Federal prosecutors Monday said they nabbed a man who used his bank accounts here in South Florida to prey on the circumstances in Venezuela to and aid drug cartels--not businessmen.
The prosecutors said it was at a Bank of America in Doral where Martin Lustgarden Acherman had his South Florida accounts, and they were part of a massive money laundering scheme to the tune of $100 million.
The government says a big chunk of that was to launder money for Colombian Drug dealers and Colombian paramilitary organizations.
The violence in Caracas and other cities and a collapsed economy have left store shelves barren. The American dollar is like gold on the black market, the lifeline for businesses so they can conduct trade outside Venezuela.
Prosecutors told a judge that Acherman, "Quarterbacked an international scheme to move U.S. dollars around on behalf of drug cartels and paramilitary organizations in Colombia."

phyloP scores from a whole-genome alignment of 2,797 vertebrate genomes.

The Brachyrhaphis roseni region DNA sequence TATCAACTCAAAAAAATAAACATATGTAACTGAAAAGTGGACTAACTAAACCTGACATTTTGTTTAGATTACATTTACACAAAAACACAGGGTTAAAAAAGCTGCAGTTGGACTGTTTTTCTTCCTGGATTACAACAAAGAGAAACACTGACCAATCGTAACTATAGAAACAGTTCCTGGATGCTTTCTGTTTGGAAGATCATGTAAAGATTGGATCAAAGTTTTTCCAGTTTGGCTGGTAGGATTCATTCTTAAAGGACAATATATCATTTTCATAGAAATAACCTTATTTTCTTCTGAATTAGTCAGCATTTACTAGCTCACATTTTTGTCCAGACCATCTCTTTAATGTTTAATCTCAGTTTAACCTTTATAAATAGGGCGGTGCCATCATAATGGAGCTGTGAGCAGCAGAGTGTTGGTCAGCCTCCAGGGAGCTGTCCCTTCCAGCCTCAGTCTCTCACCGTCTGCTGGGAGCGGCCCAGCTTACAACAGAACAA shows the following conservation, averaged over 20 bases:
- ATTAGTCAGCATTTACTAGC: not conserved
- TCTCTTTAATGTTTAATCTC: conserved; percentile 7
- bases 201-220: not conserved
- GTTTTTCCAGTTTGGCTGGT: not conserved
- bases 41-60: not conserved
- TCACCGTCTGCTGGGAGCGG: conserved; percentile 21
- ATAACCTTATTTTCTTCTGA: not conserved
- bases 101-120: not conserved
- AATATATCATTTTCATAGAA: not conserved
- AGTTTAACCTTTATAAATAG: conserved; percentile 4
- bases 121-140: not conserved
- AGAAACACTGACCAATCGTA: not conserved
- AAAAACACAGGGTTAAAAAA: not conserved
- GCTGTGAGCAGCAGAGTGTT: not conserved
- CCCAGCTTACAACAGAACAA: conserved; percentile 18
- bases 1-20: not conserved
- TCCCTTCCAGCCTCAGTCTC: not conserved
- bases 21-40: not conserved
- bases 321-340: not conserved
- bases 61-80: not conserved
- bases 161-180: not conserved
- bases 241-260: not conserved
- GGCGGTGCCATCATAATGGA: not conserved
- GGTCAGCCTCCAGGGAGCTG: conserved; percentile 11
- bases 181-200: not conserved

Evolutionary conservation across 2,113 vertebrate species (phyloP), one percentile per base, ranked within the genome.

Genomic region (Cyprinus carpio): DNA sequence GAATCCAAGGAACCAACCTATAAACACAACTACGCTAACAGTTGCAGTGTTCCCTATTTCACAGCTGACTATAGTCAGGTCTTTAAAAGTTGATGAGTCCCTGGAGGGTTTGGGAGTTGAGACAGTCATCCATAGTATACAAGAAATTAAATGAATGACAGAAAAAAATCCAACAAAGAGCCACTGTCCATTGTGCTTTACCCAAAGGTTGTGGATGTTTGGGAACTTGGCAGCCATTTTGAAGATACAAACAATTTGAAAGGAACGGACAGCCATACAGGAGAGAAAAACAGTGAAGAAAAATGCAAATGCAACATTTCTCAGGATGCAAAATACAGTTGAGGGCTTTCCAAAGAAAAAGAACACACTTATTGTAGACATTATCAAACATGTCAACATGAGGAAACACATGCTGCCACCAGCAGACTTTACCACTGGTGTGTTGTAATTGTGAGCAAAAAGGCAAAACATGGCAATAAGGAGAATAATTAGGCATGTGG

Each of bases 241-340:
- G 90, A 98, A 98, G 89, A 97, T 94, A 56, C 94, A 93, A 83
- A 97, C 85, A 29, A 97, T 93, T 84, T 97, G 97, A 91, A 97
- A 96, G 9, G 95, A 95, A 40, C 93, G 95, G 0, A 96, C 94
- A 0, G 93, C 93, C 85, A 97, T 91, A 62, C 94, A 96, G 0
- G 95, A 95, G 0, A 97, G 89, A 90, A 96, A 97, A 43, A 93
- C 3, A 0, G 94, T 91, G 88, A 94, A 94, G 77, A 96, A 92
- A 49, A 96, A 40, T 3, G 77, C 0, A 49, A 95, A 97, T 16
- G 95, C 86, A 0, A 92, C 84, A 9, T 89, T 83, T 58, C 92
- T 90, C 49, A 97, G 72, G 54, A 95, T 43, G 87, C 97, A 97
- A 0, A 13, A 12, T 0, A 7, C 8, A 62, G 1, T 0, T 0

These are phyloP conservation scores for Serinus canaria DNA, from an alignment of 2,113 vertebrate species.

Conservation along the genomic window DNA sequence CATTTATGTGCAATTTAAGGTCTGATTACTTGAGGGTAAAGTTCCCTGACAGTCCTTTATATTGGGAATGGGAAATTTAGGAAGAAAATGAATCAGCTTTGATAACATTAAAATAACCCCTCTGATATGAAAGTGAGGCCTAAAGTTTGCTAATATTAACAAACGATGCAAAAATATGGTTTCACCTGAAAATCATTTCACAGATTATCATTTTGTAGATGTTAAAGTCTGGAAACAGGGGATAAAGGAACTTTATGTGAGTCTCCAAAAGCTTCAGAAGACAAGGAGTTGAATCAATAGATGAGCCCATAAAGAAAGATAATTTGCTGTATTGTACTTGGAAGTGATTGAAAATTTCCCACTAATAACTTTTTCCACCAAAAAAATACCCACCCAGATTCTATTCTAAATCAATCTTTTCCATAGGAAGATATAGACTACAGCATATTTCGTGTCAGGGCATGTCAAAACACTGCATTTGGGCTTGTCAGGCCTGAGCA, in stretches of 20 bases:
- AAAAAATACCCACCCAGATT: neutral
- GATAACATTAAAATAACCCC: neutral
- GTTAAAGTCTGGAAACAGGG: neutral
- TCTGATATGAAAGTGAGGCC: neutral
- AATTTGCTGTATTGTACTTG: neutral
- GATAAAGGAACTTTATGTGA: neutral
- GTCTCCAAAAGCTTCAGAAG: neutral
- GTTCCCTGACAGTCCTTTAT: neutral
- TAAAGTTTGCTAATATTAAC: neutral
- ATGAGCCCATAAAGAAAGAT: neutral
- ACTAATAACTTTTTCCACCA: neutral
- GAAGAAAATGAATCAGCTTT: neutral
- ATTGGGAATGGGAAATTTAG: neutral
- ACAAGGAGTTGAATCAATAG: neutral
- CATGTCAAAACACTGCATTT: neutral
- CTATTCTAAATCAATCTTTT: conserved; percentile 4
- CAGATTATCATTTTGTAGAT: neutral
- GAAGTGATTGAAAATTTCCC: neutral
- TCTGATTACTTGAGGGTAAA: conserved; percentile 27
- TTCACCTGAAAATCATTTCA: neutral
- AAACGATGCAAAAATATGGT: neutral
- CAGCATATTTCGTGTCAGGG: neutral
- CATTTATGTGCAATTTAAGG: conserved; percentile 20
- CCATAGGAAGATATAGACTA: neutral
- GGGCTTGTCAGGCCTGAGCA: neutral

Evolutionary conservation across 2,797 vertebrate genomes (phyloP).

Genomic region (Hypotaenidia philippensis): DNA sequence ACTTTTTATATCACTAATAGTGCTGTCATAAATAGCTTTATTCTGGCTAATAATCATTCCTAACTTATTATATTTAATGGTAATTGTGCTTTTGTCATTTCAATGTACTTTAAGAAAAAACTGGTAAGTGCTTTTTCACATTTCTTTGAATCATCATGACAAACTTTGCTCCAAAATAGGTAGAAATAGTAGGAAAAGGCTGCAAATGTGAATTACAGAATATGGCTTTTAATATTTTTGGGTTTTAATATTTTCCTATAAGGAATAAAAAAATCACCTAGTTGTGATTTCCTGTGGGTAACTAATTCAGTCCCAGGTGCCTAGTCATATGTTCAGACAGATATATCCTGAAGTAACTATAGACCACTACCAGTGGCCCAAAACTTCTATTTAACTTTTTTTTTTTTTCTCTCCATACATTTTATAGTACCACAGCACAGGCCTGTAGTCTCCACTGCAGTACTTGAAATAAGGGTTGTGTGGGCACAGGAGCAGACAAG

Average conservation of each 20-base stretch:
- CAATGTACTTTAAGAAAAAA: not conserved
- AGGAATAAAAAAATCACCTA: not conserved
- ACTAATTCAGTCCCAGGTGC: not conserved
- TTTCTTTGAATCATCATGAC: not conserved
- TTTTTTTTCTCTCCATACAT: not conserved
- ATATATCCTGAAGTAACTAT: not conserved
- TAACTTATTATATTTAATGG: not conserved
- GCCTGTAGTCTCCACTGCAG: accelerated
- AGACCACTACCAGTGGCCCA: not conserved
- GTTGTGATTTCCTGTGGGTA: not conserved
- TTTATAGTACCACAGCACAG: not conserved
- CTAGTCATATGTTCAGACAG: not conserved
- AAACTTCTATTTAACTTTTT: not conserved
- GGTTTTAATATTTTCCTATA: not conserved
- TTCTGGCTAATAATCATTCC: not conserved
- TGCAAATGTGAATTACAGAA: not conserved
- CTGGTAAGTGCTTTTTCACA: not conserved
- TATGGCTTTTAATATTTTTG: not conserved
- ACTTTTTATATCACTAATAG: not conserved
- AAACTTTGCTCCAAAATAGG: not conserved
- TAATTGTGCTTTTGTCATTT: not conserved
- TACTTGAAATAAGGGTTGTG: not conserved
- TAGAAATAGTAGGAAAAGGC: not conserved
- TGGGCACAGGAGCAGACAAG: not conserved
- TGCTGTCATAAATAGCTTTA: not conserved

He allegedly used three Bank of America accounts to help drug cartels launder their profits to a staggering amount.
"The government is taking this case obviously very seriously. This involves over a hundred million dollars. That's what the government is alleging," said criminal defense attorney, Mauricio Padilla, Esq.
Achermen is behind bars charged with money laundering, conspiracy and obstruction.
Prosecutors said he would take the Colombian drug profits, run them through his accounts here and in other locations, then exchange them in Venezuela for the local currency there.
Padilla, is not involved in the case, but is familiar with the charges.
"So he had company that was basically loaning Venezuelans money so that they could trade here with American companies, but the government alleges that it was false that it was just a shell company that he was using to launder money," Padilla said.
In court Monday, prosecutors said, "He takes advantage of the unique situation in Venezuela.... has made a business of gathering U.S. dollars and making them available in places they are hard to come by such as Venezuela."
"This individual would use that to his advantage and make dollars available to people on the black market," said Padilla.
In court Monday, Acherman's attorney called some of the government's allegations fantasy, but declined to comment further.